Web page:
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Captive Orcas ‘Dying to Entertain You’ by Vanessa Williams

Captive Orcas ‘Dying to Entertain You’ by Vanessa Williams

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Published by jmventre
A report for Whale and Dolphin Conservation Society (WDCS),Chippenham, UK
Produced by Vanessa Williams
A report for Whale and Dolphin Conservation Society (WDCS),Chippenham, UK
Produced by Vanessa Williams

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Published by: jmventre on Dec 31, 2012
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Captive Orcas‘Dying to Entertain You’
The Full StoryA report forWhale and Dolphin Conservation Society (WDCS)Chippenham, UK Produced by Vanessa Williams
 
1
Contents
 
IntroductionSection 1 The showbiz orcaSection 2 Life in the wild
FINgerprinting techniques. Community living. Social behaviour. Intelligence. Communication. Orcastudies in other parts of the world. Fact file. Latest news on northern/southern residents.
Section 3 The world orca trade
Capture sites and methods. Legislation. Holding areas [USA/Canada /Iceland/Japan]. Effects of capture upon remaining animals. Potential future capture sites.Transport from the wild. Transport from tank to tank. “Orca laundering”. Breeding loan. Special deals.
Section 4 Life in the tank
Standards and regulations for captive display [USA/Canada/UK/Japan].Conditions in captivity: Pool size. Pool design and water quality. Feeding. Acoustics and ambientnoise. Social composition and companionship. Solitary confinement. Health of captive orcas:Survival rates and longevity. Causes of death. Stress. Aggressive behaviour towards other orcas. Aggression towards trainers.
Section 5 Marine park myths
Education.Conservation.Captive breeding.Research.
Section 6 The display industry makes a killing
Marketing the image. Lobbying. Dubious bedfellows. Drive fisheries. Over-capturing.
Section 7 The times they are a-changing
The future of marine parks. Changing climate of public opinion. Ethics. Alternatives to display.Whale watching. Cetacean-free facilities. Future of current captives. Release programmes.
Section 8 Conclusions and recommendationsAppendix:
Location of current captives, and details of wild-caught orcas
References
The information contained in this report is believed to be correct at the time of lastpublication: 30th April 2001. Some information is inevitably date-sensitive: pleasenotify the author with any comments or updated information. Copyright: VanessaWilliams, Whale and Dolphin Conservation Society (WDCS), Brookfield House, 38 St. PaulStreet, Chippenham, SN15 1LU, UK. Tel: +1249 449500 Fax: +1249 449501Email:
vanessa.williams@wdcs.org
Website:
http://www.wdcs.org
 
2
Introduction.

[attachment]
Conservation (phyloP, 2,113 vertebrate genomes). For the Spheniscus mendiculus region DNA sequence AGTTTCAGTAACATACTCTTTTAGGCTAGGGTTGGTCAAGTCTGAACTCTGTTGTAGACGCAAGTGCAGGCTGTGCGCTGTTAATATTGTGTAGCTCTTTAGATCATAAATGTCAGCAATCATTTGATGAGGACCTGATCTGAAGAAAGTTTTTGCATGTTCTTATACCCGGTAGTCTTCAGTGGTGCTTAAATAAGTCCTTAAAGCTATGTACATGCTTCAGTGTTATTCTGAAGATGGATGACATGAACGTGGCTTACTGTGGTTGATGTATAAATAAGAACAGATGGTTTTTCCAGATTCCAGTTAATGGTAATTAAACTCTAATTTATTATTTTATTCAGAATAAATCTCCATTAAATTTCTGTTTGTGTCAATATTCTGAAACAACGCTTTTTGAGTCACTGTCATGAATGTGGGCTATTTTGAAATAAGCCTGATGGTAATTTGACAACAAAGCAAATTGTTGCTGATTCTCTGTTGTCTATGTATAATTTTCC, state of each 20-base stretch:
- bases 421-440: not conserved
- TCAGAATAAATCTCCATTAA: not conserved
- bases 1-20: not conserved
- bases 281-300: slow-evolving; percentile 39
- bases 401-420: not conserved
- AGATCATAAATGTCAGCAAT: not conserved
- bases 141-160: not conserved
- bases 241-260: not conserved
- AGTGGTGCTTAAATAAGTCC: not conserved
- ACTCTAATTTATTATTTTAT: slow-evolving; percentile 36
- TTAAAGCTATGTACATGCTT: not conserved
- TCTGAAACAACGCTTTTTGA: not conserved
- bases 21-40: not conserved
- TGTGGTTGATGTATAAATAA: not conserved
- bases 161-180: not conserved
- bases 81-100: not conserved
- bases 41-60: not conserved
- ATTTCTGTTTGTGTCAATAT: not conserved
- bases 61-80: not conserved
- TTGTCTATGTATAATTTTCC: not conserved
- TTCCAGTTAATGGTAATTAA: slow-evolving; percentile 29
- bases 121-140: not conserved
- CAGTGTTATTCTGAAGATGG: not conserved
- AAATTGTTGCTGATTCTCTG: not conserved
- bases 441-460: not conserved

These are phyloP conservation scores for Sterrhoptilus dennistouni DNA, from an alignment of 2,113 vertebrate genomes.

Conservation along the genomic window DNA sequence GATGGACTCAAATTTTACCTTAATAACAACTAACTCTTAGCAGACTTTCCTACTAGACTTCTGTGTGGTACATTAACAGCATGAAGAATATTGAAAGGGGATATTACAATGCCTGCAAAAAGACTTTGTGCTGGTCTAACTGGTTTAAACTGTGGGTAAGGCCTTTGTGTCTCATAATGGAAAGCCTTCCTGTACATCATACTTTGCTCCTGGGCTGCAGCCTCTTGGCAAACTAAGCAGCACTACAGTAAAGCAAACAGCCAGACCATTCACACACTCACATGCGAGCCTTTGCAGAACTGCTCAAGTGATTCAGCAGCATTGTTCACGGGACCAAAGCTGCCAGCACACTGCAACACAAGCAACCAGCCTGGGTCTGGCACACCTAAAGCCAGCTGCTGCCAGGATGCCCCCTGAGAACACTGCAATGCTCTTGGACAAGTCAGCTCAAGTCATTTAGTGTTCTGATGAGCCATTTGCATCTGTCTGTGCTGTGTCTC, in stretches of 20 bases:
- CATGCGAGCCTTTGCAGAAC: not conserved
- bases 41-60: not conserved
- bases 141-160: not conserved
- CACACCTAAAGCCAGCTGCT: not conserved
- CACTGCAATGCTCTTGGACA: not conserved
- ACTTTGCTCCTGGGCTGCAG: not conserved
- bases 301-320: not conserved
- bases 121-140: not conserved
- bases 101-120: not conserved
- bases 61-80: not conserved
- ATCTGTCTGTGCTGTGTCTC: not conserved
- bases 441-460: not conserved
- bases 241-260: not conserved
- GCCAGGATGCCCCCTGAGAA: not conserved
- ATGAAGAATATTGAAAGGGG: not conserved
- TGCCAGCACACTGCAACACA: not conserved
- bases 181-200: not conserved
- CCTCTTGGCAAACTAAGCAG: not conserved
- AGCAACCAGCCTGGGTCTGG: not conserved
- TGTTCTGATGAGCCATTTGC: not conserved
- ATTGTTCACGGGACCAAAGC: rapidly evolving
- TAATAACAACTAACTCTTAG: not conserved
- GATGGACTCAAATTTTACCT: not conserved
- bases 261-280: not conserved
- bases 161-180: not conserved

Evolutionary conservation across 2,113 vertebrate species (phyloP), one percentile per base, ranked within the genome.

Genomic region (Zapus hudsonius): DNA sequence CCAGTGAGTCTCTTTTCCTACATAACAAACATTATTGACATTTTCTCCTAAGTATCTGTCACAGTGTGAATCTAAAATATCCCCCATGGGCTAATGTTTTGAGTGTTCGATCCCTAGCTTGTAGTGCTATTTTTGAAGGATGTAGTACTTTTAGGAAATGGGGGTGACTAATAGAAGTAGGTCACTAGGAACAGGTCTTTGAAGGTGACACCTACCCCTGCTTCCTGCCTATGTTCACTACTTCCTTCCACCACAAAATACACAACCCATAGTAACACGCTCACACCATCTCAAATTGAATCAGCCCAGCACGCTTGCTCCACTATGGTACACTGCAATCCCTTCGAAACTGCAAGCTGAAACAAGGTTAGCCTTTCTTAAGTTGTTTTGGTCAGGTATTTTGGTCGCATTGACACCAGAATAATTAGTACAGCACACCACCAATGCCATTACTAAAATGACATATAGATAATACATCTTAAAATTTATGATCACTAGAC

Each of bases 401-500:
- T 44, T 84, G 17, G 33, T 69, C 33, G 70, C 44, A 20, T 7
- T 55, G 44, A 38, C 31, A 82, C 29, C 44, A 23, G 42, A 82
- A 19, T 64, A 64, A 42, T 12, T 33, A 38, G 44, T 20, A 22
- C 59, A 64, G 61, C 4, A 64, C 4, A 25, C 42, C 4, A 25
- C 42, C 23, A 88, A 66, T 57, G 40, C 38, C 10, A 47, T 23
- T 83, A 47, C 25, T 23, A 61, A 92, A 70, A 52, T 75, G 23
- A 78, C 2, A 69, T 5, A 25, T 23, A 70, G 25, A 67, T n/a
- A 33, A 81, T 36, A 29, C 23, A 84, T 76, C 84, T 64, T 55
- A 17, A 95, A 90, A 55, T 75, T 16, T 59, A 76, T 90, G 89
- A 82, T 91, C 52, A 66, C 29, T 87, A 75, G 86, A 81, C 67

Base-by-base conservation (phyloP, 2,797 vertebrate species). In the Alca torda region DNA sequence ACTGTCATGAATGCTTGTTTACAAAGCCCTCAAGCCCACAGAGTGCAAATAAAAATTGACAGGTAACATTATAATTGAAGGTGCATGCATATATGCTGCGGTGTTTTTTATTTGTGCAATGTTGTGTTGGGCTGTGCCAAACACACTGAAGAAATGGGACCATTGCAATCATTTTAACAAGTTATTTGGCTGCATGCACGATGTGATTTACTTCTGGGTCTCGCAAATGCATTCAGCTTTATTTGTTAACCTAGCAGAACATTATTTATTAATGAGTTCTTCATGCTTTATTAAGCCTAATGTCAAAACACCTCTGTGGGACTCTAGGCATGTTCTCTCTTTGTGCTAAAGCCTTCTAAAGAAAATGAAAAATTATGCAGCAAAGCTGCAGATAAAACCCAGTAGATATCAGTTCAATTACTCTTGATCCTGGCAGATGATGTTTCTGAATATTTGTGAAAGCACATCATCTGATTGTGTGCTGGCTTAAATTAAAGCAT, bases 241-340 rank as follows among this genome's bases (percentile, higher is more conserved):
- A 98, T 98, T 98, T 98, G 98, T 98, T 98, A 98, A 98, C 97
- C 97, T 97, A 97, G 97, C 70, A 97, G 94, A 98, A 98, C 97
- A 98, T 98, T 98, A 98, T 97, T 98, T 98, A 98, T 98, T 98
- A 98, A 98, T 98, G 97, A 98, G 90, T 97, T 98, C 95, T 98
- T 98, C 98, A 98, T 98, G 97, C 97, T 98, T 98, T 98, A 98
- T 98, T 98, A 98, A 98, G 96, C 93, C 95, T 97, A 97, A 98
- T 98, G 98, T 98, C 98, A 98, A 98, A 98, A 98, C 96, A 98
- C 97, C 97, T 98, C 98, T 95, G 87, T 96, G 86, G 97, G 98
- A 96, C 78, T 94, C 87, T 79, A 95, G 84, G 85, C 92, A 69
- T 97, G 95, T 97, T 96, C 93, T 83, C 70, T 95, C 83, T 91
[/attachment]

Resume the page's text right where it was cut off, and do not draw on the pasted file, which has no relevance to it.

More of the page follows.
Killer whales, more properly known as orcas, have been kept in captivity since 1961,helpless victims of a blatantly commercial experiment which has seen dozens of wildorcas plucked from their families and forced to live in artificial social groupings whichbear scant resemblance to their natural order. Unaware of their plight, millions of people flock each year to watch the orca show, seduced by the extravagant promises of the display industry. Glossy brochures herald a spectacle - billed "The Wettest Show onEarth!" which will simultaneously entertain and educate the whole family.Visitors are invited to enter a fantasy land, where orcas weighing several tonnes circle,leap and tail-slap seemingly out of sheer high spirits. Highly-choreographed showroutines, performed to a background of tired old rock songs, are presented as "naturalbehaviour". Entranced, many of the spectators fail to register the bare concrete walls of the tank. At show's end, as they file out, few people notice the endless circling of thecaptives in the holding pools or the drooping dorsal fins of the males.Clever marketing and showmanship have, however, failed to completely conceal thereality behind the razzmatazz. Visitors may experience feelings of disappointment,distaste and disillusionment after watching the orcas perform, finding it hard toarticulate these feelings precisely, but aware that the docile, playful orca portrayed isfar removed from the real animal. Similar emotions have been reported after seeingcaptive tigers or elephants - an awareness that the animal's dignity is demeaned andthat, in 'taming the spirit of the great beasts', we, too, are somehow reduced in stature.This growing uneasiness with the concept of keeping orcas in captivity has only beenincreased by a spate of newspaper articles and video footage documenting the realityof the captives' existence. Despite the best attempts of the display industry to blow asmokescreen over such negative publicity, the wider world is now increasingly awarethat all is not well in fantasy-land. In recent years, first a trickle, then a steady torrent, of incidents have been reported. A growing catalogue of "accidents", illnesses, failedpregnancies and premature deaths has forced a dramatic reappraisal of the suitability of orcas for confinement.In 1989, at Sea World's San Diego park, a young female named Kandu rammed into asecond female, Corky, with sufficient force that Kandu died almost instantly, in front of ahorrified crowd of onlookers. In 1991, at Sealand of the Pacific in Canada, a youngfemale trainer called Keltie Byrne was drowned by Sealand's three resident orcas after she accidentally fell into their tank. In July 1999, a 29 year-old man, Daniel Dukes, wasfound dead, draped over the back of male orca, Tillikum, at Sea World’s Florida facility.We will probably never know the full story behind his death. Whilst undeniably the mosttragic, these incidents were by no means isolated. Aggression between captive orcasand, equally disturbingly, aggression towards trainers, has increased in recent years.Disenchanted trainers and orca advocates alike have alleged that the mental andphysical health of the orcas is highly compromised by the captive situation.For years, the display industry has employed a variety of arguments in its attempt to justify keeping orcas captive. We have been led to believe that captivity benefits bothonlookers and animals alike: entertaining and educating audiences whilst, at the sametime, providing a comfortable life for the captives. But, as long-term research into wildorca populations increases our knowledge of the species, so the glaring disparitiesbetween the lives of the captives and the lives of wild orcas becomes all too apparent.The reality of existence for the captives has become painfully obvious: cramped,chlorinated tanks, often inhabited by frustrated and unhealthy whales, performing circustricks which bear little resemblance to their natural behaviour. Many people now feelthat witnessing such impoverishment is unlikely to offer any real educational benefit.In 1992, WDCS commissioned a report entitled "The Performing Orca". Researched andwritten by Erich Hoyt, the report provided an in-depth summary of the issues surroundingthe captive orca industry. In the years following its publication, no fewer than elevenadult orcas have died, eleven calves have died aged four years or under, and therehave been at least six known stillbirths/miscarriages - giving the lie to the display